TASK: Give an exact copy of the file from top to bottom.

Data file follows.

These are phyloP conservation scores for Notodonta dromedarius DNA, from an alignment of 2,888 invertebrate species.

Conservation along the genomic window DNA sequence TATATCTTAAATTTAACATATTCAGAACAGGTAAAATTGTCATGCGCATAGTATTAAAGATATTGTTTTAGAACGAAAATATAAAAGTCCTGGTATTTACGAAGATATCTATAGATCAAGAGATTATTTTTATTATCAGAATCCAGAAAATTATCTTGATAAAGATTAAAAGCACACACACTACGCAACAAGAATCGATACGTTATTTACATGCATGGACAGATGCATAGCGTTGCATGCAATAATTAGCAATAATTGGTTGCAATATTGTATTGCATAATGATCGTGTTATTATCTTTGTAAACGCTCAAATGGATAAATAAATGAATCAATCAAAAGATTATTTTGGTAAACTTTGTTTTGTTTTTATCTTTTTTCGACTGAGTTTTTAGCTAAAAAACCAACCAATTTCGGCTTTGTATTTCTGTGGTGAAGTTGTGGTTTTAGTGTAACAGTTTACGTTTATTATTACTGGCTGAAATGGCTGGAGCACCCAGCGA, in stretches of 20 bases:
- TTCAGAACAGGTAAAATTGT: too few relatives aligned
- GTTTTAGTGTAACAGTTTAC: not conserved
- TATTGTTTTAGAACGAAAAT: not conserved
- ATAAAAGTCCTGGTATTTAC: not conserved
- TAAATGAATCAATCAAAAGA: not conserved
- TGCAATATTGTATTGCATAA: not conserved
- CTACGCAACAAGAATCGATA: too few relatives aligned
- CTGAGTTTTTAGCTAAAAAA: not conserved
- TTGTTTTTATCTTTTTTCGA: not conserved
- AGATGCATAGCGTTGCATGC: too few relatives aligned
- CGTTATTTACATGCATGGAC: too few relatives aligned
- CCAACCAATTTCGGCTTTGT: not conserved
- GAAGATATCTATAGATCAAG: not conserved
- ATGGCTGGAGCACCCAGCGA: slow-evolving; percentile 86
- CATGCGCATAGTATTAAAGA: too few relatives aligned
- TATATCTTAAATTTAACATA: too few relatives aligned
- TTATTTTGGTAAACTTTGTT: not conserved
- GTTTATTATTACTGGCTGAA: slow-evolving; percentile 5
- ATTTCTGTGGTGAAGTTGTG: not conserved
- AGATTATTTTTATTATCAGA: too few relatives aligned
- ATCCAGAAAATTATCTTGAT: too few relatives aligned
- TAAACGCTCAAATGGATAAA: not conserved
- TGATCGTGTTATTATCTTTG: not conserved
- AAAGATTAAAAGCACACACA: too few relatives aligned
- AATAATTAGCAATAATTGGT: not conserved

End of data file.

These are phyloP conservation scores for Notodonta dromedarius DNA, from an alignment of 2,888 invertebrate species.

Conservation along the genomic window DNA sequence TATATCTTAAATTTAACATATTCAGAACAGGTAAAATTGTCATGCGCATAGTATTAAAGATATTGTTTTAGAACGAAAATATAAAAGTCCTGGTATTTACGAAGATATCTATAGATCAAGAGATTATTTTTATTATCAGAATCCAGAAAATTATCTTGATAAAGATTAAAAGCACACACACTACGCAACAAGAATCGATACGTTATTTACATGCATGGACAGATGCATAGCGTTGCATGCAATAATTAGCAATAATTGGTTGCAATATTGTATTGCATAATGATCGTGTTATTATCTTTGTAAACGCTCAAATGGATAAATAAATGAATCAATCAAAAGATTATTTTGGTAAACTTTGTTTTGTTTTTATCTTTTTTCGACTGAGTTTTTAGCTAAAAAACCAACCAATTTCGGCTTTGTATTTCTGTGGTGAAGTTGTGGTTTTAGTGTAACAGTTTACGTTTATTATTACTGGCTGAAATGGCTGGAGCACCCAGCGA, in stretches of 20 bases:
- TTCAGAACAGGTAAAATTGT: too few relatives aligned
- GTTTTAGTGTAACAGTTTAC: not conserved
- TATTGTTTTAGAACGAAAAT: not conserved
- ATAAAAGTCCTGGTATTTAC: not conserved
- TAAATGAATCAATCAAAAGA: not conserved
- TGCAATATTGTATTGCATAA: not conserved
- CTACGCAACAAGAATCGATA: too few relatives aligned
- CTGAGTTTTTAGCTAAAAAA: not conserved
- TTGTTTTTATCTTTTTTCGA: not conserved
- AGATGCATAGCGTTGCATGC: too few relatives aligned
- CGTTATTTACATGCATGGAC: too few relatives aligned
- CCAACCAATTTCGGCTTTGT: not conserved
- GAAGATATCTATAGATCAAG: not conserved
- ATGGCTGGAGCACCCAGCGA: slow-evolving; percentile 86
- CATGCGCATAGTATTAAAGA: too few relatives aligned
- TATATCTTAAATTTAACATA: too few relatives aligned
- TTATTTTGGTAAACTTTGTT: not conserved
- GTTTATTATTACTGGCTGAA: slow-evolving; percentile 5
- ATTTCTGTGGTGAAGTTGTG: not conserved
- AGATTATTTTTATTATCAGA: too few relatives aligned
- ATCCAGAAAATTATCTTGAT: too few relatives aligned
- TAAACGCTCAAATGGATAAA: not conserved
- TGATCGTGTTATTATCTTTG: not conserved
- AAAGATTAAAAGCACACACA: too few relatives aligned
- AATAATTAGCAATAATTGGT: not conserved